Since the 1990s, The Doors' music, along with my brother's bipolar disorder, has constantly been in my life. So in 2022, while scrapbooking my brother's suicide attempt from 32 years ago, I started to read into the band's history, only to discover that we live 6.6 miles away from where everything started. This sparked a new quest to find James, which involved using my dad's Yashica FX-1 1970s camera and shooting primarily in B&W film.
The photos & text presented here are a glimpse at my "Finding James" quest, which, at the same time, represents an attempt to understand things I wasn't aware of when I was eight, and my brother was fifteen.
I'll finish this with an extract from Rolling Stone magazine from April 4th, 1991:
"The Doors' lead singer - who only two years before had been one of rock's smartest, scariest, and sexiest heroes - was now a heart-rendering alcoholic and clownish jerk. He needed help; he did not merit cheap veneration, and he certainly did not deserve the horrid, moralistic brand of jail-house punishment that the state of Florida hoped to impose on him. Of course, Morrison never received - or at least never accepted - the help that might have saved him."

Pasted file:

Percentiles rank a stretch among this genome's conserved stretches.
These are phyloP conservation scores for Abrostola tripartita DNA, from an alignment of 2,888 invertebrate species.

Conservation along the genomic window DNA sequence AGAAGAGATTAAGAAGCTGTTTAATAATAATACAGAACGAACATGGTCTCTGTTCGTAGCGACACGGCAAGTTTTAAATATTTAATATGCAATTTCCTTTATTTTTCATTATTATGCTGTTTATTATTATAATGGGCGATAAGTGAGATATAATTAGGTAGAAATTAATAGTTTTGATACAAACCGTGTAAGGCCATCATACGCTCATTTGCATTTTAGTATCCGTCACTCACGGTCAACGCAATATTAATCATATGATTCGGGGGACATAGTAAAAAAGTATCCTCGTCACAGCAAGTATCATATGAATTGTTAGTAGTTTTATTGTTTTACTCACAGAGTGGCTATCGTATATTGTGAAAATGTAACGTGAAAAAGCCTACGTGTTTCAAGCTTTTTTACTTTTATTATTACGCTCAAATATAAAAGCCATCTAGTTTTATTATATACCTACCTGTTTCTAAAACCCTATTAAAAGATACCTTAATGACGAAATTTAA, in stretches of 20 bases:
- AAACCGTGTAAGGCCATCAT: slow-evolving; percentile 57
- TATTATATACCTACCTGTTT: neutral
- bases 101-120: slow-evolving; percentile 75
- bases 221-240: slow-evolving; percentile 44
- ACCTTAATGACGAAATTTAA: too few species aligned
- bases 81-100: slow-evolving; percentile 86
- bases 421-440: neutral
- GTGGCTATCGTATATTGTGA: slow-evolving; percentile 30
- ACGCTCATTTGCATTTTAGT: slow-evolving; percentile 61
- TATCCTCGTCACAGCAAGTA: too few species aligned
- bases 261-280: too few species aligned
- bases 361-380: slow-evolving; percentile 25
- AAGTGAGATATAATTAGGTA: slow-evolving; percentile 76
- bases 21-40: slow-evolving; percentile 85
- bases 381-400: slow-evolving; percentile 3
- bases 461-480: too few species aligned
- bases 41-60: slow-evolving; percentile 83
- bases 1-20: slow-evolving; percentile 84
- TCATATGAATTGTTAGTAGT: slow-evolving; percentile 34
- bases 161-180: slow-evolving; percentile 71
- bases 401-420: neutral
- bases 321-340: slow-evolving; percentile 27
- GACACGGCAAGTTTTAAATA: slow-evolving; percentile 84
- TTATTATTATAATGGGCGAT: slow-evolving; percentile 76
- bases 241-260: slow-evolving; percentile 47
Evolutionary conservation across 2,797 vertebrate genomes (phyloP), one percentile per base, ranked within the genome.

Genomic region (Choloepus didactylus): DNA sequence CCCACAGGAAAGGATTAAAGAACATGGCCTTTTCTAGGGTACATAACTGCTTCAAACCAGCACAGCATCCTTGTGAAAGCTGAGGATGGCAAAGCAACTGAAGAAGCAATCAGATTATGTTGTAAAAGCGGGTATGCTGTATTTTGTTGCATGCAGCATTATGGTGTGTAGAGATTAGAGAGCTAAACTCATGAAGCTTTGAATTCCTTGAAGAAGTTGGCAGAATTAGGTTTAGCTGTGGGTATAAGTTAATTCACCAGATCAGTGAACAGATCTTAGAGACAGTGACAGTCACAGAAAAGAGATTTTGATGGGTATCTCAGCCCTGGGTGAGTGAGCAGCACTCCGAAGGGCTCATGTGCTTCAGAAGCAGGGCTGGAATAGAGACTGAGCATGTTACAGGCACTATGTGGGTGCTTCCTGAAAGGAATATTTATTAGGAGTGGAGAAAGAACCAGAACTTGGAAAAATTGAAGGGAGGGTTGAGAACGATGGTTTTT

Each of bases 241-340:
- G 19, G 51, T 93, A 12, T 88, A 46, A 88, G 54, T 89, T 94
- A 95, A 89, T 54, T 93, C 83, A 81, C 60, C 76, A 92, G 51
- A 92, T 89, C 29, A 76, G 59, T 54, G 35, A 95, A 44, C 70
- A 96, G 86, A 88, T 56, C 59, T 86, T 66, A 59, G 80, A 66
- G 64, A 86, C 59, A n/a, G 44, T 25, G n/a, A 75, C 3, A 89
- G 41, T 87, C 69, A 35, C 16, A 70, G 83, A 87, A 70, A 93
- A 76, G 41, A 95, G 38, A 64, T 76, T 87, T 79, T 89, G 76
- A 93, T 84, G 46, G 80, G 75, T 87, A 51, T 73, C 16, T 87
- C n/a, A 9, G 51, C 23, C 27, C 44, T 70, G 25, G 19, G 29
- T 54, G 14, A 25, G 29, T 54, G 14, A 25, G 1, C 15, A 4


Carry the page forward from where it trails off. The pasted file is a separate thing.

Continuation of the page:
This photo essay is dedicated to my brother Roberto and his challenging yet rewarding life.
...Strange days have found us
Strange days have tracked us down
They're going to destroy
Our casual joys
We shall go on playing
Or find a new town...
Gabriel Tellez is a software engineer and a photographer drawn to architecture, engineering, and history. Gabriel, his wife, and one boy reside in Playa del Rey, CA.